Vehicles with a purpose

When you look more closely at our transport system, you see the sophistication and complexity behind it and how the different parts play their distinct and vital roles. Vehicles are designed to fulfil many different purposes in the same way as the blood vessels perform different duties. Whether undertaking retail distribution to a supermarket or more specialist work such as in the construction sector each vehicle is the product of a partnership between a vehicle manufacturer and a specialist body builder.

The Henderson Group is one of the leading suppliers to the supermarket sector in Ireland, and operates a range of vehicles across multiple sites.

Vehicles such as the 44t tractor/trailer combination and the refrigerated distribution truck are (literally) the bread and butter of the retail distribution sector, providing the inter-city and local distribution services which our busy lives and brand preferences demand. Yet despite their apparent similarity each of these vehicles has been carefully specified to each operator’s needs, and each is designed to fulfil its task as economically and environmentally efficiently as possible. By the time a vehicle starts delivering its loads it will often have been as carefully engineered as the finest sports car.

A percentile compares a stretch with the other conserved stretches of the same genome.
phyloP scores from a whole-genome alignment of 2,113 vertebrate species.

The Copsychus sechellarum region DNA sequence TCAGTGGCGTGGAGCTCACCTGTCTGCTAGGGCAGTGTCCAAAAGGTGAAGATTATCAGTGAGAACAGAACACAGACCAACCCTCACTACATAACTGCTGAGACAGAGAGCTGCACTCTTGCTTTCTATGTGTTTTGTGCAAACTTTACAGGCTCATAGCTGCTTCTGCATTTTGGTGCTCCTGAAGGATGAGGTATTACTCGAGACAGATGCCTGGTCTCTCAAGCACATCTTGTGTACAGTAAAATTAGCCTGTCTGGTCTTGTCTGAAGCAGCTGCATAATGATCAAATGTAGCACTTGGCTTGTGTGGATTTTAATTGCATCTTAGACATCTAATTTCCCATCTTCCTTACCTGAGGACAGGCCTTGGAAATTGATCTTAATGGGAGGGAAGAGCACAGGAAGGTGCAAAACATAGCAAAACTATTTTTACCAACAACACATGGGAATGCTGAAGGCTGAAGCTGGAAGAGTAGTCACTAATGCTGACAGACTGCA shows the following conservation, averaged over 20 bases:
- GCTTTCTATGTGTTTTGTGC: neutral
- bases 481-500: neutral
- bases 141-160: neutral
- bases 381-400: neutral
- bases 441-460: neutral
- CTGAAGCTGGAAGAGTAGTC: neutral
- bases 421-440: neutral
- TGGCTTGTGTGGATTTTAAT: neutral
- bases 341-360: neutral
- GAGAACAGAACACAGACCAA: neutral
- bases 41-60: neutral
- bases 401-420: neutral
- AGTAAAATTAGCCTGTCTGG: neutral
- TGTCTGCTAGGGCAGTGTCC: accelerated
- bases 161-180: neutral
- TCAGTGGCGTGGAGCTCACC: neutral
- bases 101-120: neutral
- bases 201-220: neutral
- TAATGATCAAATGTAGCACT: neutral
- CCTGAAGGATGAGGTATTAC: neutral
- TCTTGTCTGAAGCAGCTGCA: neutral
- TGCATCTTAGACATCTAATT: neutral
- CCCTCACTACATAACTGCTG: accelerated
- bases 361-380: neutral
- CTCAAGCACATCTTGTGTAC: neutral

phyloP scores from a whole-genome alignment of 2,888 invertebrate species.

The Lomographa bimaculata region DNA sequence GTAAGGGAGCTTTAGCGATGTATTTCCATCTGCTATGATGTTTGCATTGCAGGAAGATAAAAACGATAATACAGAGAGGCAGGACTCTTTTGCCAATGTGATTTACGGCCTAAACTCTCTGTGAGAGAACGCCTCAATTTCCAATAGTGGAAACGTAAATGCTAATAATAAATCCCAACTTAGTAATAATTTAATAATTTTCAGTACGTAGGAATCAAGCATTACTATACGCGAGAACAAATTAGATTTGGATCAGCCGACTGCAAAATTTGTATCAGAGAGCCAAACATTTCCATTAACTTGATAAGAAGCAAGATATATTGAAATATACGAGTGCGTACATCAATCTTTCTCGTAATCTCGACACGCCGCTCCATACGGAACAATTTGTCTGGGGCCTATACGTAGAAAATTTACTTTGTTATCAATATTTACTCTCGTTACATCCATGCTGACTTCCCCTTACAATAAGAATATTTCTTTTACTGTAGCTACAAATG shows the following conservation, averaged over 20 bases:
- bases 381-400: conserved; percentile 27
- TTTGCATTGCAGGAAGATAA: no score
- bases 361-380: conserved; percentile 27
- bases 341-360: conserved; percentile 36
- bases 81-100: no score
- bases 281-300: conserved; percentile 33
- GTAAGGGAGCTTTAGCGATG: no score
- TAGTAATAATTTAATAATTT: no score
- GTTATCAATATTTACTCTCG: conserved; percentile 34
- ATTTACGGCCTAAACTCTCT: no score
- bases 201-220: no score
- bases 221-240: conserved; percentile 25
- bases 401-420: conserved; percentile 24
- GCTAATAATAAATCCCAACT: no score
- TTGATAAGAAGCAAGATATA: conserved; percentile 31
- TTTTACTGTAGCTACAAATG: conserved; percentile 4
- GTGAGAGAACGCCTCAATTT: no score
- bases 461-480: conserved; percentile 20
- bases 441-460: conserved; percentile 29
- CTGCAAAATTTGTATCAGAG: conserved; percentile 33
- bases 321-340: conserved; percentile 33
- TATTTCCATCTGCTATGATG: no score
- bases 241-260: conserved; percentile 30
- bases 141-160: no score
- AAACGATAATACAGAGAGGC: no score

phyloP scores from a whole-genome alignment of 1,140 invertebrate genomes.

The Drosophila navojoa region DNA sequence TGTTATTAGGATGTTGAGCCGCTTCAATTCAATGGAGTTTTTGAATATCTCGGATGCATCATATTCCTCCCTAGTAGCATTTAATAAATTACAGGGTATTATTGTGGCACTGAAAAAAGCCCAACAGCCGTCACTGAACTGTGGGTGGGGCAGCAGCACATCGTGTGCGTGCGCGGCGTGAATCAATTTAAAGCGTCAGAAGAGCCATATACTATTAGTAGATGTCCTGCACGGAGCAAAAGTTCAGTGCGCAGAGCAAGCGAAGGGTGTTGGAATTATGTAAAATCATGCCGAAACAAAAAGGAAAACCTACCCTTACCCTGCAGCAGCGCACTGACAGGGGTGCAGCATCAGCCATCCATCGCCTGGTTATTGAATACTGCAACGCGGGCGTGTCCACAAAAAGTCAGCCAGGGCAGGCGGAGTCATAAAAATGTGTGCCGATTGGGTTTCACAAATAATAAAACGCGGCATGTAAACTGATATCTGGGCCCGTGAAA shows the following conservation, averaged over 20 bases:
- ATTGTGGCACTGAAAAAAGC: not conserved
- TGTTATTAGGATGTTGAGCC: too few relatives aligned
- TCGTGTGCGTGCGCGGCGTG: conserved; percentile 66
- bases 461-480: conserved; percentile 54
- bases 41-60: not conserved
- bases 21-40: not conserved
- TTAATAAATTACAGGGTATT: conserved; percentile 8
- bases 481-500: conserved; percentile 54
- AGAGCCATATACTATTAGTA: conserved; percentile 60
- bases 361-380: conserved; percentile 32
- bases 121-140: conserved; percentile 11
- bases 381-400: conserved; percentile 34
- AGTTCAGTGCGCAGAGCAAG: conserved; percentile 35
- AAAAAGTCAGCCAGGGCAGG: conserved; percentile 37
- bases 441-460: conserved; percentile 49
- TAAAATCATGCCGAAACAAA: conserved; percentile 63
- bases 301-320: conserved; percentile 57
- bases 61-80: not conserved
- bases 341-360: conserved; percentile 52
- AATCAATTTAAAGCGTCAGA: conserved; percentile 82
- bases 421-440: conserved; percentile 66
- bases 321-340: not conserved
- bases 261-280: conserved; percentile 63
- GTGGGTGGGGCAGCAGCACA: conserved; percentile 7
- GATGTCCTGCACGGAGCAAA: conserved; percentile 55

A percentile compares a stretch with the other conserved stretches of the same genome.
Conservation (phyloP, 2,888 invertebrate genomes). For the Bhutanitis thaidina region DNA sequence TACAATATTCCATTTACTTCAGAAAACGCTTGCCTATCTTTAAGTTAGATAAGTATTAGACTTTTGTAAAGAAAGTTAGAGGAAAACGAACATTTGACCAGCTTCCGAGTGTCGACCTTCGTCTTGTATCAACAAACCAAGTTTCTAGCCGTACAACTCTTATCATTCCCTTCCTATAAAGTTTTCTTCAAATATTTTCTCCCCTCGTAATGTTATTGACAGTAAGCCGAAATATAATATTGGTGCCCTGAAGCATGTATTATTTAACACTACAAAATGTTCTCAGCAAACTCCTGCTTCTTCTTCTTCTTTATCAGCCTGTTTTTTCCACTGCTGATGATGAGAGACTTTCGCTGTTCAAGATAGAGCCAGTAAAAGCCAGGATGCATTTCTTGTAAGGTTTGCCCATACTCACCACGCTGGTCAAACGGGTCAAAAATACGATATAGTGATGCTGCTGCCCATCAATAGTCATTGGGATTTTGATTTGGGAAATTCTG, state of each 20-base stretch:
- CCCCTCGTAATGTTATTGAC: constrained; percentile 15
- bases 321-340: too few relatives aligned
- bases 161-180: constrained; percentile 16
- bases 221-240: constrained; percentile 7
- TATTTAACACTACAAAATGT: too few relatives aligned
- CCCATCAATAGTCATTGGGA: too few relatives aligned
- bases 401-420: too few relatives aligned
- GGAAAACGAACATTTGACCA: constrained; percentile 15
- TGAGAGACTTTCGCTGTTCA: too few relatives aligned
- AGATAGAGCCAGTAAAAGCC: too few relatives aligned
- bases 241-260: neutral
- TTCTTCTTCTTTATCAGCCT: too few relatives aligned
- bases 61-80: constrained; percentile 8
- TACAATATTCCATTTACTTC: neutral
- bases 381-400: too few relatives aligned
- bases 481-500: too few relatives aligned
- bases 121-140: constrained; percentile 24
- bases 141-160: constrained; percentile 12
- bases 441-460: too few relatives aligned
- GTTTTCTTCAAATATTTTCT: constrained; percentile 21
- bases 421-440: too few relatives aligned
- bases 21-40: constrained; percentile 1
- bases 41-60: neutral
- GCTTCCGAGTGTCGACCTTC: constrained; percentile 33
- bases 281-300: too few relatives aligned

Retail distribution fleets are often made up of multiple vehicles, but when we look at some of the other transport sectors the degree of specialisation can increase even more. Construction is one of those where vehicles can literally be ‘one-offs’.

Mention construction and most people will think of the traditional tipper. This model is a typical ‘muckaway’ model developed by Renault Trucks and the UK’s leading tipper bodybuilder Thompsons to remove earth and other materials from a building site.

But behind the tipper lies a whole portfolio of specialist construction equipment and some of these have been designed for the most challenging operating environments.


Designing the ‘one-off’